Saturday, February 4, 2012

What the mayor doesn't always tell you about bike modal share - UITP and ECF go for higher modal shares, separately

Part Four of this Series, which started with a feature in Cycling Mobility no. 4.  For Part One - which gives an overview - click here.  For Part Two -  about immigrant-focused cycle training - click here. For Part Three - about "Pure" and "Real" bike modal shares, click here.

Alain Flausch became the new Secretary General of UITP on 1 January. During the ten years he was the head of STIB/MVIB (the PT operator in Brussels) ridership increased by about 100%.

In May 2009 at its Velo-city conference in Brussels, the European Cyclists' Federation (ECF), presented the “Charter of Brussels”. Signatories – local authorities – of the Charter would, among other targets, pledge to increase cycling modal share to at least 15% by 2020, and beyond that if that figure was already achieved.

In June 2009 the International Union of Public Transport (UITP) initiated its “PTx2” strategy which aims to double public transport (PT) share worldwide by 2025. Rather than have individual signatories of a pledge, which with UITP – much larger than ECF but still its European-level counterpart – would be public transport operators or local authority members, it is focused instead on recognizing the efforts of its members in increase their share of local mobility.

In their documents for their individual initiatives, ECF and UITP – the latter has a very extensive explanation of how, for example, how “keeping the share of walking and cycling at a stable level would allow us to decouple the growth of mobility in urban areas from the growth of its societal and environmental costs” - recognize that, respectively, PT and cycling are complementary transport modes. However, the ECF policy person with whom I spoke had never heard of PTx2 and it was not clear to me if their counterpart at UITP had heard of the Charter. This was revealed to me when I asked if increasing cycling at the expense of public transport or vice-versa was still a success. Both spokespeople answered in the negative, but only in the general sense: These strategies were created independently and my sense was that these people had never met anyone in an official capacity from the other org. (Their current offices in Brussels are 15-20min. or so apart by bike or PT).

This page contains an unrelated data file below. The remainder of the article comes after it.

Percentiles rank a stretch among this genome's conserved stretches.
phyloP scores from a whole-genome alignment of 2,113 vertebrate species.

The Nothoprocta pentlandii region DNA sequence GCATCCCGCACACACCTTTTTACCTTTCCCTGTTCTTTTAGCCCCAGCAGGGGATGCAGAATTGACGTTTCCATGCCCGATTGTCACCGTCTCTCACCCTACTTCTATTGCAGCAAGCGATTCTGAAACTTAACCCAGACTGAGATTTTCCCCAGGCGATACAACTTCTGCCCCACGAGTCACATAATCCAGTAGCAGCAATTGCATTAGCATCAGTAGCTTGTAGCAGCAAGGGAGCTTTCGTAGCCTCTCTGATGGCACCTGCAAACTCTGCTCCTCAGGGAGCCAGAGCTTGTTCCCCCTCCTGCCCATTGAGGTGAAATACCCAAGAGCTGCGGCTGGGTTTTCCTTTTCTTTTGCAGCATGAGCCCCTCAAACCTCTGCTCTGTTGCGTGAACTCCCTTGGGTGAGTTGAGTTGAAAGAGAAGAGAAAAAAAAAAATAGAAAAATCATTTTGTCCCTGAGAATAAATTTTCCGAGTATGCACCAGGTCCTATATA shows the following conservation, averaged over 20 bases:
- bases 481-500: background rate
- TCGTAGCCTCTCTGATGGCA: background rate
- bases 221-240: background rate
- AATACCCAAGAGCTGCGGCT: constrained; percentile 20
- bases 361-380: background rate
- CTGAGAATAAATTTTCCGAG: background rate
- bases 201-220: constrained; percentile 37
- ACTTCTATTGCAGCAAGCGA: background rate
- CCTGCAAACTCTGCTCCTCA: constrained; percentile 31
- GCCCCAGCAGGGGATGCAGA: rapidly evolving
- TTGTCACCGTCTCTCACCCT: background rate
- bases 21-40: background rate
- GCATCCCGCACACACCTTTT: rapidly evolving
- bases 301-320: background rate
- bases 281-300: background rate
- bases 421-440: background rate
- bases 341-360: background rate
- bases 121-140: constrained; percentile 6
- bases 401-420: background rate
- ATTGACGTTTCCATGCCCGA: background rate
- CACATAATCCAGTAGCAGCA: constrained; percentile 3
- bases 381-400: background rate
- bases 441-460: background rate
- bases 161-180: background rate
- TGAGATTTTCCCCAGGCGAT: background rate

When asked if a better goal than individual organization targets might be to instead commit reduce private urban automobile transport by 50% - a round number, perhaps a marketable one – by the most appropriate means, both spokespeople seemed to agree; the ECF spokesperson also appreciated my suggestion that they should work together in a more concrete way.

At the very end of discussions with both spokespeople I received a press release about the new Cycling Industry Club initiative of ECF aimed at uniting the bicycle manufacturing industry and non-profit organizations, similar to Bikes Belong in the USA. The press release spoke of a goal of “tripling the number of cyclists in Europe by 2020”. I was then put in the awkward position of telling the spokesperson at ECF about something they had never heard of initiated by a colleague of theirs, and despite a specific request by press time (in autumn 2011) it was not explained to me how this fit into the Charter of Brussels or if it, in fact, made it partially obsolete.

It is perhaps obvious that easy to remember figures and terms such as “15%”, “doubling” and “tripling” are, indeed, for marketing purposes, but it seems clear that a common goal from public transport and cycling plus walking or telecommuting actors would make more sense -- this would be best achieved by more joint strategizing and activities of the involved organizations.

As it has been a few months since I did these interviews I am happy to amend this article in order to reflect any changes related to the discussion.